Progesterone is a critically important hormone that does the opposite of Estradiol. It decreases bcl-2 and increases Tumor Suppressor Protein, which activates DNA repair and initiates programmed cell death (apoptosis) when DNA damage is irreparable.

Estriol (E3) produces a 30% reduced risk of breast cancer; Estradiol (E2) causes a 10% increased risk of breast cancer. (Source: Fournier et al, “Breast cancer risk in relation to different types of hormone replacement therapy in the E3N-EPIC cohort,” Int J Cancer 2005 Apr 10;114(3):448-54.)

In February, 2009, a study published in the New England Journal of Medicine, found that women who take synthetic estrogen-progestin combination hormone therapy for more than five years suffer a doubling of their risk of getting breast cancer and the risk doubles again every additional twelve months they continue to take the drugs. (N Engl J Med. 2009 Feb 5;360(6):573-87)

Dr. Hansen’s Rx: Use Estriol Only NOT Estradiol or Estrone! To protect against cancer nature designed the body to produce the third estrogen, known as Estriol (E3), which has been shown to be protective against cancer. A woman’s Estriol level goes way up when she gets pregnant and stays up while she is breast feeding. High levels of this estrogen protect a woman from the harmful effects of the other two estrogens during these periods. This is the reason women who have more children and who breast feed longer have a lower incidence of breast cancer.

Estriol has also been shown to not cause the excessive build up of uterine lining that is associated with uterine cancer. In fact, research indicates that low levels of Estriol place you at an increased risk for developing cancer. You should check all of your Estrogen levels periodically to make sure that they are in a healthy balance approximately equal to a ratio of 8:1:1, Estriol to Estrone to Estradiol, respectively.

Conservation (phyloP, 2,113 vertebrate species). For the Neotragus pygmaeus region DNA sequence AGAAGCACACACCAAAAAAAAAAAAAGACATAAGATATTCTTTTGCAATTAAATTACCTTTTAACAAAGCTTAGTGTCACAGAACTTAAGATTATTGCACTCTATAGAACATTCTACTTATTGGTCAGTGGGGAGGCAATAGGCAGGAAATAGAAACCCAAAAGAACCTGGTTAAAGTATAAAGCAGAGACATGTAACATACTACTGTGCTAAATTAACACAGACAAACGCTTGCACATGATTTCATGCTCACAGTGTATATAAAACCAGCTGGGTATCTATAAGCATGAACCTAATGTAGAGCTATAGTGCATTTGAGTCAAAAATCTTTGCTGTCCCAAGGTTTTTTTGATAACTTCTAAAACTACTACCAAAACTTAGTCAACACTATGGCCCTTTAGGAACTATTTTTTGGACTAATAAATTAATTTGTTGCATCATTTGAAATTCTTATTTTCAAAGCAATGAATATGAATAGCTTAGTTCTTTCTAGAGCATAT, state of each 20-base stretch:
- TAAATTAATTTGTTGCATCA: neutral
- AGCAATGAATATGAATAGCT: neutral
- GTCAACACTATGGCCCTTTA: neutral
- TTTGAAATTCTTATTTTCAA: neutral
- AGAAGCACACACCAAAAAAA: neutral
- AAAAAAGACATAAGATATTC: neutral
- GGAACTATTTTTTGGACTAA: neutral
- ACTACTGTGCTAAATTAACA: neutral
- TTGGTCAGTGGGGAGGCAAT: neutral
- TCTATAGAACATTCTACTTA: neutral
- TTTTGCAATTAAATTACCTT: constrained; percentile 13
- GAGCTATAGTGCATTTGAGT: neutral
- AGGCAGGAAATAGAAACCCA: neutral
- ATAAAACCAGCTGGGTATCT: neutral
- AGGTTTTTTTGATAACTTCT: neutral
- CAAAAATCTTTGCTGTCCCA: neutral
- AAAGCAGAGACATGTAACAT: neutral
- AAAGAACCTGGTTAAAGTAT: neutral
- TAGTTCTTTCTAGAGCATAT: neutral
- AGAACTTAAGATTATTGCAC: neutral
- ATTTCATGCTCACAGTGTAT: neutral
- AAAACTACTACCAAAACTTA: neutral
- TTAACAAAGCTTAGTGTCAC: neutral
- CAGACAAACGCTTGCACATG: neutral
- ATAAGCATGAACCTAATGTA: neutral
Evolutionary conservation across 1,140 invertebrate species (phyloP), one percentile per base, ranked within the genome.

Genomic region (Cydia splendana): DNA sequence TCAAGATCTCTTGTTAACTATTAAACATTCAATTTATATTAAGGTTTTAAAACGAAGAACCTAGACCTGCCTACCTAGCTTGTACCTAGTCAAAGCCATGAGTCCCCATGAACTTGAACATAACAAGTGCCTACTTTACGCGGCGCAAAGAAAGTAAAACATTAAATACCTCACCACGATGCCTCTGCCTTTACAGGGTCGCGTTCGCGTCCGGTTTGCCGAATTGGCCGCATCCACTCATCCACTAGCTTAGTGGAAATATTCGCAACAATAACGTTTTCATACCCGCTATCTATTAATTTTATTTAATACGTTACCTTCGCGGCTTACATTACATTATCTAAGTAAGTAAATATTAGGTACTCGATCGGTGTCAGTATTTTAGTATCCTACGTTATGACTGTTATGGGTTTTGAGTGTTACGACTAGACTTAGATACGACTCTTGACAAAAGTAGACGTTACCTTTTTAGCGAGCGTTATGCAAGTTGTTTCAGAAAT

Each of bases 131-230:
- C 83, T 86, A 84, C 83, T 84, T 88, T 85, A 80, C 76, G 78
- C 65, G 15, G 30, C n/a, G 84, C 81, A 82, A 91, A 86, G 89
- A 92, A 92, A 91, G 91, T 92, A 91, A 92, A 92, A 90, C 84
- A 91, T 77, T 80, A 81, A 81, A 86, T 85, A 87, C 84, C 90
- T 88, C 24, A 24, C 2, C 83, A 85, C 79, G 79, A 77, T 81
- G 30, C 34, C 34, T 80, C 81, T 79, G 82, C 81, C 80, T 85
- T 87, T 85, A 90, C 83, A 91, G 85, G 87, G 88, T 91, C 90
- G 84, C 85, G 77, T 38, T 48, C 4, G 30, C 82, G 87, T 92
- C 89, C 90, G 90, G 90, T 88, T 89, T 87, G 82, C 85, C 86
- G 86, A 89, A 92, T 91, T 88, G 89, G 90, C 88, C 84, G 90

Deficiency of Estrogen Excess Estrone & Estradiol
  • Thinning of the skin, decreased collagen
  • Osteoporosis
  • Wrinkles around the eyes and mouth
  • Hot flashes, vaginal dryness, droopy breasts
  • Disturbed/Unrefreshing sleep
  • Depression, irritability
  • Constant tiredness
  • Lack of sexual desire / arousal
  • Loss of feeling attracted to partner
  • PMS Breast tenderness
  • Acne
  • Migraines
  • Endometriosis
  • Polycystic Ovarian Syndrome
  • Breast Cancer
  • Uterine Cancer
  • Ovarian Cancer
This entry was posted in Bio-Identical Hormones, Breast Cancer, Estriol, Featured Topic, Hormones. Bookmark the permalink.

One Response to Estrogens: Which is Good, Which is Bad

  1. natalie says:

    I was diagnosed with DCIS breast cancer in March and have been taking 20mg of Tamoxifen since June. In a recent blood test, my Estradiol was over 900! My integrative medicine doctor said to tell my oncologist (which I will when I see him at the end of the month). What worries me is that I just saw my surgeon yesterday for a follow up and she said she didn’t think there was a problem….she said it would make sense that it’s elevated. Love her as a surgeon but obviously she doesn’t know the good and bad about the Estrogens! After reading your article and others on-line, I’m nervous about an increased risk of a breast cancer recurrence. What do you think? Thanks